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Interspecies transmission of an H7N3 influenza virus from wild birds to intensively reared domestic poultry in Italy.
Virology 2004; 323(1):24-36V

Abstract

Since the "bird flu" incident in Hong Kong SAR in 1997, several studies have highlighted the substantial role of domestic birds, such as turkeys and chickens, in the ecology of influenza A viruses. Even if recent evidence suggests that chickens can maintain several influenza serotypes, avian influenza viruses (AIVs) circulating in domestic species are believed to be introduced each time from the wild bird reservoir. However, so far the direct precursor of influenza viruses from domestic birds has never been identified. In this report, we describe the antigenic and genetic characterization of the surface proteins of H7N3 viruses isolated from wild ducks in Italy in 2001 in comparison to H7N3 strains that circulated in Italian turkeys in 2002-2003. The wild and domestic avian strains appeared strictly related at both phenotypic and genetic level: homology percentages in seven of their genes were comprised between 99.8% (for PB2) and 99.1% (for M), and their NA genes differed mainly because of a 23-aminoacid deletion in the NA stalk. Outside this region of the molecule, the NAs of the two virus groups showed 99% similarity. These findings indicate that turkey H7N3 viruses were derived "in toto" from avian influenza strains circulating in wild waterfowl 1 year earlier, and represent an important step towards the comprehension of the mechanisms leading to interspecies transmission and emergence of potentially pandemic influenza viruses.

Authors+Show Affiliations

Department of Virology, Istituto Superiore Sanita', Rome, Italy. campitel@iss.itNo affiliation info availableNo affiliation info availableNo affiliation info availableNo affiliation info availableNo affiliation info availableNo affiliation info availableNo affiliation info availableNo affiliation info availableNo affiliation info availableNo affiliation info availableNo affiliation info availableNo affiliation info availableNo affiliation info available

Pub Type(s)

Journal Article
Research Support, Non-U.S. Gov't
Research Support, U.S. Gov't, P.H.S.

Language

eng

PubMed ID

15165816

Citation

Campitelli, Laura, et al. "Interspecies Transmission of an H7N3 Influenza Virus From Wild Birds to Intensively Reared Domestic Poultry in Italy." Virology, vol. 323, no. 1, 2004, pp. 24-36.
Campitelli L, Mogavero E, De Marco MA, et al. Interspecies transmission of an H7N3 influenza virus from wild birds to intensively reared domestic poultry in Italy. Virology. 2004;323(1):24-36.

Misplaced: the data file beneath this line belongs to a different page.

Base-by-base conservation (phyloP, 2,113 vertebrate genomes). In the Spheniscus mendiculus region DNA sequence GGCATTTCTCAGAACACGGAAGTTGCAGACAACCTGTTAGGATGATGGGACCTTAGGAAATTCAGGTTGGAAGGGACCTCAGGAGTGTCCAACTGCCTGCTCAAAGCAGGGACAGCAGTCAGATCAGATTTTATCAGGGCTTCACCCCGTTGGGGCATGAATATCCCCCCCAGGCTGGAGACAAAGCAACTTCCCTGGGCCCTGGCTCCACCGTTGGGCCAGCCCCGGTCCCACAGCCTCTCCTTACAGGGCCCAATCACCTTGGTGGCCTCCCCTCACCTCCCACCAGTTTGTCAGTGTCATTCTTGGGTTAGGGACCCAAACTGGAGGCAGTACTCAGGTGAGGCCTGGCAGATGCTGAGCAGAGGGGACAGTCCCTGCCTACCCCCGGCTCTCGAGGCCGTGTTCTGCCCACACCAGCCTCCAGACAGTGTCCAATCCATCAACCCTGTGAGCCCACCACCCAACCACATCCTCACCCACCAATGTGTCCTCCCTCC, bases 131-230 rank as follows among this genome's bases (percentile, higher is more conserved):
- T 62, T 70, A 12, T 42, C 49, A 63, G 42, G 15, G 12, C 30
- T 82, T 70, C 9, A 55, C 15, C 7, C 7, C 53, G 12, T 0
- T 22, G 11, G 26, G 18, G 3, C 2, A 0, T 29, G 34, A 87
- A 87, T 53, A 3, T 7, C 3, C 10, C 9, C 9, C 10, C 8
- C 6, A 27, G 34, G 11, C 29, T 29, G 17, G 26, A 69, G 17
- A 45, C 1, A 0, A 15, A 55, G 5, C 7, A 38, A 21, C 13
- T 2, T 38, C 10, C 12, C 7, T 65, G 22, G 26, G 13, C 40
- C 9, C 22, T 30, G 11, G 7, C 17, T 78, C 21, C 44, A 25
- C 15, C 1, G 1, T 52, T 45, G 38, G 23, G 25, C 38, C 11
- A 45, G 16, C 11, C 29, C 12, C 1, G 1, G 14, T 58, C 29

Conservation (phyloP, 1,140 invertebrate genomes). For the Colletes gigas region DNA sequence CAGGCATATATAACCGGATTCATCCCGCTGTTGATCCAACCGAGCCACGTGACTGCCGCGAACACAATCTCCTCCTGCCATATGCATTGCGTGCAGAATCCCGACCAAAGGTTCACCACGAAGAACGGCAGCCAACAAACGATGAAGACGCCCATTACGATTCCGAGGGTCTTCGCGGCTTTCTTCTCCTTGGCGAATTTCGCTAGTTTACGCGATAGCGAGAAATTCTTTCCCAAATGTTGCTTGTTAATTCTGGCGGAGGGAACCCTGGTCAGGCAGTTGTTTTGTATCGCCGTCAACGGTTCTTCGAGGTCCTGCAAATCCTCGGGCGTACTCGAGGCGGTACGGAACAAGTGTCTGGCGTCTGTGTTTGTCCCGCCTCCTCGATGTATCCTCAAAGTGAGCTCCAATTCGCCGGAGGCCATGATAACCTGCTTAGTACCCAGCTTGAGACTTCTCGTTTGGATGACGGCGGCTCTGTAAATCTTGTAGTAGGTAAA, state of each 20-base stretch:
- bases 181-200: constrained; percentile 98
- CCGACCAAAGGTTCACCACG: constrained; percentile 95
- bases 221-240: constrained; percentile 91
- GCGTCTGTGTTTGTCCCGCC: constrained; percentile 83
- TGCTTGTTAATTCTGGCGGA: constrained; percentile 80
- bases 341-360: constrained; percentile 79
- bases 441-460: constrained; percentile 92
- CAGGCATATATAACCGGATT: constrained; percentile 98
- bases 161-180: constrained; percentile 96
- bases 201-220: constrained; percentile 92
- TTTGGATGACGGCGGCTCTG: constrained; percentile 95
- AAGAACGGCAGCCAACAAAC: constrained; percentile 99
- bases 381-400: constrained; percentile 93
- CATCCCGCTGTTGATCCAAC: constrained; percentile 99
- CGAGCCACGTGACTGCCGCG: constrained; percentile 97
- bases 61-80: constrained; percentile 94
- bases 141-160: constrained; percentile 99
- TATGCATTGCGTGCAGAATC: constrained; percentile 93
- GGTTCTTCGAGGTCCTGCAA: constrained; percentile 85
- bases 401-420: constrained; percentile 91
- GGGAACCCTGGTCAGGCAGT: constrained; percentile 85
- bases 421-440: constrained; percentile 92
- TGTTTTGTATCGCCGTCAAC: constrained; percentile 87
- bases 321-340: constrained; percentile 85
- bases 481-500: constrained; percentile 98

Campitelli, L., Mogavero, E., De Marco, M. A., Delogu, M., Puzelli, S., Frezza, F., ... Donatelli, I. (2004). Interspecies transmission of an H7N3 influenza virus from wild birds to intensively reared domestic poultry in Italy. Virology, 323(1), pp. 24-36.
Campitelli L, et al. Interspecies Transmission of an H7N3 Influenza Virus From Wild Birds to Intensively Reared Domestic Poultry in Italy. Virology. 2004 May 20;323(1):24-36. PubMed PMID: 15165816.
* Article titles in AMA citation format should be in sentence-case
TY - JOUR T1 - Interspecies transmission of an H7N3 influenza virus from wild birds to intensively reared domestic poultry in Italy. AU - Campitelli,Laura, AU - Mogavero,Elvira, AU - De Marco,Maria Alessandra, AU - Delogu,Mauro, AU - Puzelli,Simona, AU - Frezza,Fabiola, AU - Facchini,Marzia, AU - Chiapponi,Chiara, AU - Foni,Emanuela, AU - Cordioli,Paolo, AU - Webby,Richard, AU - Barigazzi,Giuseppe, AU - Webster,Robert G, AU - Donatelli,Isabella, PY - 2003/09/10/received PY - 2003/10/29/revised PY - 2004/02/17/accepted PY - 2004/5/29/pubmed PY - 2004/7/31/medline PY - 2004/5/29/entrez SP - 24 EP - 36 JF - Virology JO - Virology VL - 323 IS - 1 N2 - Since the "bird flu" incident in Hong Kong SAR in 1997, several studies have highlighted the substantial role of domestic birds, such as turkeys and chickens, in the ecology of influenza A viruses. Even if recent evidence suggests that chickens can maintain several influenza serotypes, avian influenza viruses (AIVs) circulating in domestic species are believed to be introduced each time from the wild bird reservoir. However, so far the direct precursor of influenza viruses from domestic birds has never been identified. In this report, we describe the antigenic and genetic characterization of the surface proteins of H7N3 viruses isolated from wild ducks in Italy in 2001 in comparison to H7N3 strains that circulated in Italian turkeys in 2002-2003. The wild and domestic avian strains appeared strictly related at both phenotypic and genetic level: homology percentages in seven of their genes were comprised between 99.8% (for PB2) and 99.1% (for M), and their NA genes differed mainly because of a 23-aminoacid deletion in the NA stalk. Outside this region of the molecule, the NAs of the two virus groups showed 99% similarity. These findings indicate that turkey H7N3 viruses were derived "in toto" from avian influenza strains circulating in wild waterfowl 1 year earlier, and represent an important step towards the comprehension of the mechanisms leading to interspecies transmission and emergence of potentially pandemic influenza viruses. SN - 0042-6822 UR - https://www.unboundmedicine.com/medline/citation/15165816/Interspecies_transmission_of_an_H7N3_influenza_virus_from_wild_birds_to_intensively_reared_domestic_poultry_in_Italy_ L2 - https://linkinghub.elsevier.com/retrieve/pii/S0042682204001424 DB - PRIME DP - Unbound Medicine ER -